Jury brought in, then sent home after lawyers settle asbestos case

Christina Stueve Mar. 21, 2012, 5:52pm


A Madison County jury that had been picked for an asbestos trial was sent home Wednesday afternoon.

The case was brought on behalf Charles Tucker, now deceased, of Alabama. Tucker was employed from the 1960s to 1980s as a construction worker and mechanic at various locations including 17 years in Illinois.

During his employment, he was exposed to and inhaled asbestos fibers from products he worked around, his suit claimed.

Joseph Pryor, Tucker's son and the administrator of his estate, named 57 defendant companies in his lawsuit.

Honeywell International was the last defendant to settle.

Associate Judge Clarence Harrison did not disclose the terms of the settlement.

Honeywell filed a motion Tuesday, requesting the court preclude the plaintiff from offering expert testimony at trial suggesting exposure to asbestos from brakes caused Tucker's mesothelioma.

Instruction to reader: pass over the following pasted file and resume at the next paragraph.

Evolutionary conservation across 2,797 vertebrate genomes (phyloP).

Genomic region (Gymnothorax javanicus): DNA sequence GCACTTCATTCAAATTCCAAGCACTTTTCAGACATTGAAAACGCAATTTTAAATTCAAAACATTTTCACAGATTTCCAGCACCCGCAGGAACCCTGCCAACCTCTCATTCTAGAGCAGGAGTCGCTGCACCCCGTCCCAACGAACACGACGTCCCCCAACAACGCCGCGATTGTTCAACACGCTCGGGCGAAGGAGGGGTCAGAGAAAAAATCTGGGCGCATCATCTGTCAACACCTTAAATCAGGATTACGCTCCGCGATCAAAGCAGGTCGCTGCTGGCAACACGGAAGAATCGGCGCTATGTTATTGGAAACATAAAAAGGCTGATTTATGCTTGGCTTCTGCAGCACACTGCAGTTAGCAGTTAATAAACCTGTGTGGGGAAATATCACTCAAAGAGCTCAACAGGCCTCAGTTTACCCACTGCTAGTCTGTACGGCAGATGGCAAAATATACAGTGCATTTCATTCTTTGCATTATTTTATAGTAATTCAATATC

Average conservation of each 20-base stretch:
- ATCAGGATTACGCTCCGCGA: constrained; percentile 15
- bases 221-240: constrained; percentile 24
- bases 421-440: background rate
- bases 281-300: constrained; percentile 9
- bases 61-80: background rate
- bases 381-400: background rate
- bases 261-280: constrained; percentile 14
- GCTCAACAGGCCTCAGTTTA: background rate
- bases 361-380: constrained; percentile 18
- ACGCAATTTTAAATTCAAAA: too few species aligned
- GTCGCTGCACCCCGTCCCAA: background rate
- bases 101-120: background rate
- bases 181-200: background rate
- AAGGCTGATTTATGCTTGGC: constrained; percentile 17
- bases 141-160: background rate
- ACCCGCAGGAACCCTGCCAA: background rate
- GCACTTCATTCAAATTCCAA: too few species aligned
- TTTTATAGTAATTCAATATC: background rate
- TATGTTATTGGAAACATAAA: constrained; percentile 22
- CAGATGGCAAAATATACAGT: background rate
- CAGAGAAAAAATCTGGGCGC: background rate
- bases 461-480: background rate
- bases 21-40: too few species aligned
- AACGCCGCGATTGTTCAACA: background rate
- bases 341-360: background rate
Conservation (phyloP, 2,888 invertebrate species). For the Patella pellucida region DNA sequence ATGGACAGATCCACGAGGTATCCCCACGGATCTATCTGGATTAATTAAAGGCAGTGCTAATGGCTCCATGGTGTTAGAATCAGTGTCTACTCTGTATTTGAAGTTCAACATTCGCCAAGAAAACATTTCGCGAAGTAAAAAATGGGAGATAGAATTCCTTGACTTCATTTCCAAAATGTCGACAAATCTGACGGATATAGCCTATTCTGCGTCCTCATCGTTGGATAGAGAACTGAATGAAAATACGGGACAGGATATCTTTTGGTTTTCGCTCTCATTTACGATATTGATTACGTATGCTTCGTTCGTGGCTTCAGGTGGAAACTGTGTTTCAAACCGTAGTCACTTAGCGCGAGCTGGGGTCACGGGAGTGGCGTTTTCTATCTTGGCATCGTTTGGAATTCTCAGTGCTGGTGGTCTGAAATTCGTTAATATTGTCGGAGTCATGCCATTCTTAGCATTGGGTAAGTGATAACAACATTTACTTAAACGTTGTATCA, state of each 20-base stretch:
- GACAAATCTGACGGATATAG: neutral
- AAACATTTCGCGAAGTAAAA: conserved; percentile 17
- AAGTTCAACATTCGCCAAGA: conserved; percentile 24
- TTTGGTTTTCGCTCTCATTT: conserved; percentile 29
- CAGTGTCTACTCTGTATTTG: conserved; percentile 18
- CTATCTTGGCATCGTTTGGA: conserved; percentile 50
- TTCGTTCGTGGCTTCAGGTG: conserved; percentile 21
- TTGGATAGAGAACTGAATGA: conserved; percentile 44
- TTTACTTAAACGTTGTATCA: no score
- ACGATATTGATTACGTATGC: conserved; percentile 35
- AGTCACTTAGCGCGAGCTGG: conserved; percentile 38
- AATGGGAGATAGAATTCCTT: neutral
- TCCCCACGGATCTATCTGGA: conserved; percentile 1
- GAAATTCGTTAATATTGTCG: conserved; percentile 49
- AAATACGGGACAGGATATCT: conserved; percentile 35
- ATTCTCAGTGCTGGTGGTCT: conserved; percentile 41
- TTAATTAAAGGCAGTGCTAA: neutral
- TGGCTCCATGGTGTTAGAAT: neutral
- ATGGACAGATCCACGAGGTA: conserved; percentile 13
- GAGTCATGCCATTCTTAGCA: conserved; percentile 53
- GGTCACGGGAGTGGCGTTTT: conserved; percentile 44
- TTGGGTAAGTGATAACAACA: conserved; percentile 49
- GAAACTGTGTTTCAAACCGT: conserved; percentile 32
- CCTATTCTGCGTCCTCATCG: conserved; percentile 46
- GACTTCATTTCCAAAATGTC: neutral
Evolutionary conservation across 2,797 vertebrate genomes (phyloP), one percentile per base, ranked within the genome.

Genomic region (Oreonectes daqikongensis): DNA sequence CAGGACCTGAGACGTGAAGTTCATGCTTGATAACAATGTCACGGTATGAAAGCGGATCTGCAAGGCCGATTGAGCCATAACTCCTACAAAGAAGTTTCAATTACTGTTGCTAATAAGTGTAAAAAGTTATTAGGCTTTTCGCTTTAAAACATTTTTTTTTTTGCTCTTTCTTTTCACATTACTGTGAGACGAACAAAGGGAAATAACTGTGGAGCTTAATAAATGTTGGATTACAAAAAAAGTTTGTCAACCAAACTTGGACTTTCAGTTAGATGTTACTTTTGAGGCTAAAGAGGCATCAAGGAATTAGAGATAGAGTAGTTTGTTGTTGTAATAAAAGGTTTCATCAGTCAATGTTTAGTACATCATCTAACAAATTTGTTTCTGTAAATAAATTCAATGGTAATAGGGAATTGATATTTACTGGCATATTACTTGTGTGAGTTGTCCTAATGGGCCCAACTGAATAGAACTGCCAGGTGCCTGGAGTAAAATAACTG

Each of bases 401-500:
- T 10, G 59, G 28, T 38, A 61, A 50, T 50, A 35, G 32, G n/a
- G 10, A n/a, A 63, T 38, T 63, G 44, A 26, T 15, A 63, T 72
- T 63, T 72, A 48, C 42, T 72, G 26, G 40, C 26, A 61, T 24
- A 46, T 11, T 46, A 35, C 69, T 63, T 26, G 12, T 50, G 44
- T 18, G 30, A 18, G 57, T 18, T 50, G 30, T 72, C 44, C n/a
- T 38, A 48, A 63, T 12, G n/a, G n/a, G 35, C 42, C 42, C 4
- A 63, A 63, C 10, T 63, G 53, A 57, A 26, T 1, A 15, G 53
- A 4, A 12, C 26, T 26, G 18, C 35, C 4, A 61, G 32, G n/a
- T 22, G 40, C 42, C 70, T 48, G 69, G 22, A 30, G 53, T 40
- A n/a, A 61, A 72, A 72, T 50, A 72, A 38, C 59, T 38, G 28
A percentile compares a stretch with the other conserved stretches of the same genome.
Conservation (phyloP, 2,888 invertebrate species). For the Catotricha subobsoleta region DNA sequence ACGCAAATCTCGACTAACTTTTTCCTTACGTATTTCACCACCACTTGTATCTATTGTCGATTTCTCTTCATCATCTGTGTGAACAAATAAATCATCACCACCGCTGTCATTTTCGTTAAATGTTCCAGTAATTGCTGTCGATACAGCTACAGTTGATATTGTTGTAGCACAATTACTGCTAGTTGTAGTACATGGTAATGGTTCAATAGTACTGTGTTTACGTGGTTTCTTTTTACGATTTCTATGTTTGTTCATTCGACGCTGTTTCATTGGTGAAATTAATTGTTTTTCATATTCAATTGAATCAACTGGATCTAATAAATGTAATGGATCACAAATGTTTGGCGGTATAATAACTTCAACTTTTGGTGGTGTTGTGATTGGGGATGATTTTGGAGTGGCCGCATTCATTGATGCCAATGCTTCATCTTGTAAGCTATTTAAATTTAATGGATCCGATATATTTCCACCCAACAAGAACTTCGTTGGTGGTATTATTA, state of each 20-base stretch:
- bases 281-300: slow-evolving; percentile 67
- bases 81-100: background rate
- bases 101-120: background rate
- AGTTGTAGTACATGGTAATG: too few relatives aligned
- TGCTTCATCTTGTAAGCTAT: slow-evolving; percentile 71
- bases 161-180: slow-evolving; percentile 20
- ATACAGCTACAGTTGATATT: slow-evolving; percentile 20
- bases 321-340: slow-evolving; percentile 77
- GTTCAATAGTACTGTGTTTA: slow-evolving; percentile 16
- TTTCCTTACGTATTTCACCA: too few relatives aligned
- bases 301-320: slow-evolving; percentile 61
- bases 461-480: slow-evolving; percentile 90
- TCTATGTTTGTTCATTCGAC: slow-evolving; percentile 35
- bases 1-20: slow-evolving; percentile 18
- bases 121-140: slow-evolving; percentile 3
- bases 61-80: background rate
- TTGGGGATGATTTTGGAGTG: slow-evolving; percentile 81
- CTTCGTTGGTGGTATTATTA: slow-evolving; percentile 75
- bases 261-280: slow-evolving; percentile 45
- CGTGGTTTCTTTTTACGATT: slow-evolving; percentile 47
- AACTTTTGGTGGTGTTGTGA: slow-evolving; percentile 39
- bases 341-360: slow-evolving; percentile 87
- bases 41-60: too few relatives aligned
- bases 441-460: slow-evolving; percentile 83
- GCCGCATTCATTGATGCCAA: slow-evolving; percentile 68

Honeywell attorney Nicole Behnen of Polsinelli Shughart in Edwardsville wrote that the plaintiff wanted to prove his exposure to Bendix brakes caused his mesothelioma. Bendix is owned by Honeywell.

Maremont Corp., another defendant in the lawsuit, settled on March 14, according to an order signed by Harrison.

The plaintiff was represented by Saville and Flint in Alton.

Luke Mangan, Dennis Dobbels, and Brandy Harty also represented Honeywell.

Madison County case number 08-L-826.

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